Sunday, August 14, 2011
Death of the Archive
Papa Ajoba: 8.6.1921 to 25.7.2011
We celebrated Papa Ajoba's 90th birthday on 8th of June 2011. It was a small get together with very close family and friends. A month later on 8th of July I was passing through Bombay and for a reason completely unknown to me,I decided to record Papa Ajoba. He spoke passionately and coherently about the filmi mazdoor union and how the workers had organised themselves to form a union to make demands from their studios and producers. He said that the union had started at Famous Studio in Mahalaxmi, Bombay and the union had even produced a film. The conversation continued to other things like the Indian National Theatre (INT) and his theatre days. I returned to Bangalore only to go back the following week, for what was to be my last week with my grand father.
He contracted malaria and then pneumonia and passed away on the 25th of July at 8.30 a.m. 2011. It has taken me me three weeks to bring myself to post it on this blog. Mainly because of my own inability to accept the fact that he is no more.(If I have the courage to transcribe his last conversation with me, I will post that too.) But this morning as I woke up and read the news of Shammi Kapoor's death, I felt that this post had to be written. That this is a strange coincidence:two artists, collaborators, who worked so closely for over 30 years, spent many mad and memorable times on film sets, die less than a month apart. My mother had called Shammiji, informing him of my grand father's death, Shammji was not able to come to the phone due to his own ailing health. But his wife had said to my mother on hearing the news, "we have lost a family member".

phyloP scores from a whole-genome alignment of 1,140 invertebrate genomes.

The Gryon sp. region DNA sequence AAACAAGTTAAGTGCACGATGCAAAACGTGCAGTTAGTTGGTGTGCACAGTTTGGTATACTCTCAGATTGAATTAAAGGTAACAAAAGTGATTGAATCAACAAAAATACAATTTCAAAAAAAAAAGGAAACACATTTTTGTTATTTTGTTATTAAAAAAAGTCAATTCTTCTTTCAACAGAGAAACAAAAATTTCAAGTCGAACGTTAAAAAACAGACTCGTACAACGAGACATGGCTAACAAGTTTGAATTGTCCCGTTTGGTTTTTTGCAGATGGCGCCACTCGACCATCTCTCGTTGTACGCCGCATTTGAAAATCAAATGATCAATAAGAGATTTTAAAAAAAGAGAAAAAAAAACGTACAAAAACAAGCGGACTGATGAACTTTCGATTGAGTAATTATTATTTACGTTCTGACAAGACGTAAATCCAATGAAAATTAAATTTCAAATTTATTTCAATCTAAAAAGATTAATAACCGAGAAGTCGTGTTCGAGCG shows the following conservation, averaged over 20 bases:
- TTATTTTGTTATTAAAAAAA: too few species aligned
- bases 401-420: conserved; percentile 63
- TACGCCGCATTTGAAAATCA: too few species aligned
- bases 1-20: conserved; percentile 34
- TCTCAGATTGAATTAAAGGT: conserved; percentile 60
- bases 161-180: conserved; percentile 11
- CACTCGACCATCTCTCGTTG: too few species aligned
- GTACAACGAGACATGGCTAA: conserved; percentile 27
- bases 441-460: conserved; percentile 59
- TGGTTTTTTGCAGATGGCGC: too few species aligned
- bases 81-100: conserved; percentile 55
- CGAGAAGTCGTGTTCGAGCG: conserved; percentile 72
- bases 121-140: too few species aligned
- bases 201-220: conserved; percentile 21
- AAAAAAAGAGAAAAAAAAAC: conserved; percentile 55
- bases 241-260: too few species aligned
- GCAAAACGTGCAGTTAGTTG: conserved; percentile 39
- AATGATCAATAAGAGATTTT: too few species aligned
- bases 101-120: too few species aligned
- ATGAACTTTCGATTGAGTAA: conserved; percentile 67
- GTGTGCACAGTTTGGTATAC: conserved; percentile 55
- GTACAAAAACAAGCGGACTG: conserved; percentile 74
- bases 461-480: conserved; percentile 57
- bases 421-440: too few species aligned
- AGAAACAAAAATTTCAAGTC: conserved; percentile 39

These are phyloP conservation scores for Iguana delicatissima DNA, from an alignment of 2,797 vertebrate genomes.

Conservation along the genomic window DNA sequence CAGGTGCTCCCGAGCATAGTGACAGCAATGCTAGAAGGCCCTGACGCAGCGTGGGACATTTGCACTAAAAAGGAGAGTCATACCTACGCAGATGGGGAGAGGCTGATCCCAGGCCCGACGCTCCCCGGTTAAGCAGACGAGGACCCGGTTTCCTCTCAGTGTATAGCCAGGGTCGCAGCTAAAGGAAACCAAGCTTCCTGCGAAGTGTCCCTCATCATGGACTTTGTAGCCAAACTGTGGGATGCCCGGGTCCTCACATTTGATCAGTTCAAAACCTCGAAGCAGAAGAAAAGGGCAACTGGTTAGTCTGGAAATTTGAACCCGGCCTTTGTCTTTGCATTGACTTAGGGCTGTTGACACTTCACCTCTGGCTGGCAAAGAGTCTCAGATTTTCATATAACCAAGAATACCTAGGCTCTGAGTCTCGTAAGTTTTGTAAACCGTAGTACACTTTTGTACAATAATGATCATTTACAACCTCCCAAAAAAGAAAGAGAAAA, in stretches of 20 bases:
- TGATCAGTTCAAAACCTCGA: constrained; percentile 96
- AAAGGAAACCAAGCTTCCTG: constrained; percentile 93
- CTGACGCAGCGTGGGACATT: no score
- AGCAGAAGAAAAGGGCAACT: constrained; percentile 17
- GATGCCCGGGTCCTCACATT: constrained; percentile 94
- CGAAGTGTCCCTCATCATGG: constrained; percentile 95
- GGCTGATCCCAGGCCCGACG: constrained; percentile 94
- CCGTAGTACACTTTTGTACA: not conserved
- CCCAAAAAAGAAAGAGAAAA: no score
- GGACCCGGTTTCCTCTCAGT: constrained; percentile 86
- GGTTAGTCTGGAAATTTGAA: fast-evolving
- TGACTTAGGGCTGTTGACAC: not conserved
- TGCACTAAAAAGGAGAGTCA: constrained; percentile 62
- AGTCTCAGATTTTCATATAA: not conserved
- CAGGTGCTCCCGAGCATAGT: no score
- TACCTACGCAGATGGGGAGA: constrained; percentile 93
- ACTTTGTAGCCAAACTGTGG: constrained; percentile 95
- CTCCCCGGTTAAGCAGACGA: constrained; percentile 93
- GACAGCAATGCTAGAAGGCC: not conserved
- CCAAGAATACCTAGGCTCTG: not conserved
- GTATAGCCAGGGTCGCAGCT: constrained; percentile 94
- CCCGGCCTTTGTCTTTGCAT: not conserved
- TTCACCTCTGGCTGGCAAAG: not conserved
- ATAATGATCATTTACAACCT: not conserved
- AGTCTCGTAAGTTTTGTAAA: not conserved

For the next few days the TV channels will pay tribute to Shammiji and in the coming years, TV channels will dedicate several shows to Shammiji. I will watch those over and over again, for every image of Shammiji I see, I will see Papa Ajoba, standing outside the periphery, watching the shoot, cracking jokes with his co-workers, enjoying his work and doing what he loved most, making other people look good. Papa Ajoba was a rockstar and I miss him.
Posted by Anuja at 9:57 AM
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May his soul RIP.
Anuja, I am so sorry :(
How wonderful that you captured what you did of his memories, and will keep them alive. When you feel like it, please do transcribe that last interview---it will be read with great interest by many. Hugs.
Sorry to hear about your loss...
A long, full life that leaves behind wonderful memories is a wonderful life - which I think your Papa Ajoba had...
Will look forward to your blog about the interview...
Thank you everyone.
Memsaab, yes I want to post that last interview. I am trying to upload the audio file with the transcript of the interview.
Sonali: Yep, it was a rich and wonderful life. This is the thing about this blog and I say it somewhere, this blog is not my research project and my relationship to my "subject" is way too personal. Transcribing that last interview is going to take some courage on my part because that is the last 'living' evidence of my grandfather I have left.But I will put it up.
Anuja, what a lovely blog and tribute. I'm posting my condolences here...your grandfather really lives in your love for him. But I also wanted to say that the interviews and other records of the times and enagagement with theatre are so interesting. All the best with this :)
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